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"In the investment business, you go to school every day, but never graduate." - Don Hodges

Beware of Brokers Bearing Gifts

by Alan Ebright, on Dec 3, 2021

A Seat at a Table That You Might Not Want

This is a must read for anyone who would categorize themselves as highly affluent (the industry term for this is “high net-worth”). If you have liquid investible assets of $5,000,000 or more, you probably amassed that amount of money by being quite gifted in your respected occupation. Perhaps you sold a business and recognized a windfall, or perhaps you inherited the money from your family or the proverbial “rich uncle”.

Regardless of how you attained that many zeroes, often times there are a whole set of emotions that come along with that. Some might feel euphoria. Others might feel an overwhelming burden of how to deal with it, or what to do with all of it? When you’ve amassed that tidy sum, you’ll have plenty of options presented to you. Heck, at times it might even seem like opportunities are coming out of the woodwork and mysteriously finding you?

Perhaps you now feel the need to find a financial advisor. So, you do some on-line searches, call some friends, and maybe even your lawyer or accountant. You then whittle down the long list to about 3-5 firms and go hear their pitches. After hearing them, they all kind of sound the same, but for that one advisory group who talked about the special position that you are now in. You’ve made it to this magical and elite club, and there is a seat at the table for you that is not available to most. With your new level of wealth, you should be shown only certain types of investments for special people like yourself. You’ll hear words like “private equity” or “venture capital”, for it is in these vehicles where the affluent can not only get rich, but really rich! You will also be told that these types of investments are not correlated to the equity markets (highly debatable). All I can say is be careful what you wish for.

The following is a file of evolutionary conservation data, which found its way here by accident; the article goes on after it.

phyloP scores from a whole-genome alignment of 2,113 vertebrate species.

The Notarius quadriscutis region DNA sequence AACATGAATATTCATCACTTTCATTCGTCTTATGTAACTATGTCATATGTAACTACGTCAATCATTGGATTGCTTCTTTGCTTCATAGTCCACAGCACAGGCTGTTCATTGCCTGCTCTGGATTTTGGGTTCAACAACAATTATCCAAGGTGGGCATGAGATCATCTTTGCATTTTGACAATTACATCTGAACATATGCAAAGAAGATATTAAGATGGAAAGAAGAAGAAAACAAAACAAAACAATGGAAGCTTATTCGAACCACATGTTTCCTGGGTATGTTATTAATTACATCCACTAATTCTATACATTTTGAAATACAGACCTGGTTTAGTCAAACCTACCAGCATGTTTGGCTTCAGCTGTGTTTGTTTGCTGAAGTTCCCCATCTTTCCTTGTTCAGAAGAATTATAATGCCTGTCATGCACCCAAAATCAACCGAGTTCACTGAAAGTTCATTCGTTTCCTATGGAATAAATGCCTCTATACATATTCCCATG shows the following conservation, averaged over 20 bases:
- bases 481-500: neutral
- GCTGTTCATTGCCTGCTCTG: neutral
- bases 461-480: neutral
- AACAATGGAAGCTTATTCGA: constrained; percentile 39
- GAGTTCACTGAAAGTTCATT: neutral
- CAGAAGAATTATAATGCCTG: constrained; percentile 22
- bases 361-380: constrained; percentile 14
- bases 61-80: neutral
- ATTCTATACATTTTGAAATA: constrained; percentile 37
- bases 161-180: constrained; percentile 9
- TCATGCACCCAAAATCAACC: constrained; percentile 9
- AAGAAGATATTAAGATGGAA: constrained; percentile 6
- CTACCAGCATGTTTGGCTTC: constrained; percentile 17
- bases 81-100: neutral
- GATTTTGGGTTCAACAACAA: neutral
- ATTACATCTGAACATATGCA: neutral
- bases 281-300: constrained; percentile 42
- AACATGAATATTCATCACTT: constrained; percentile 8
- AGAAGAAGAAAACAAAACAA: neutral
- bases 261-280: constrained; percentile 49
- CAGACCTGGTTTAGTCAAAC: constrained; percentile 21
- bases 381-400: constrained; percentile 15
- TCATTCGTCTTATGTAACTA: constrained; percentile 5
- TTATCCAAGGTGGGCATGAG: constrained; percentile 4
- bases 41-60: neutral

In no way am I shedding any negative light on private equity or venture capital investments. These serve a purpose, and in the case of venture capital, it’s one of the cornerstones of our capitalist society. They might be just a fine proposal for a client who previously had extensive knowledge with these types of situations. Perhaps you retired from investment banking or another endeavor where you’re able to make a better assessment of the risk/reward trade-off? However, for the average person with limited investing knowledge, just because you’re a freshly minted multi-millionaire, does not necessarily qualify you as a candidate. Why? Because with a quick Google search, one might be able to find some articles warning about these types of investments for the investing public. The crazy fees they generated, the returns they forecast, versus what they actually delivered. You might even find articles about brokers who sold these investments to clients wishing that they had never done so.1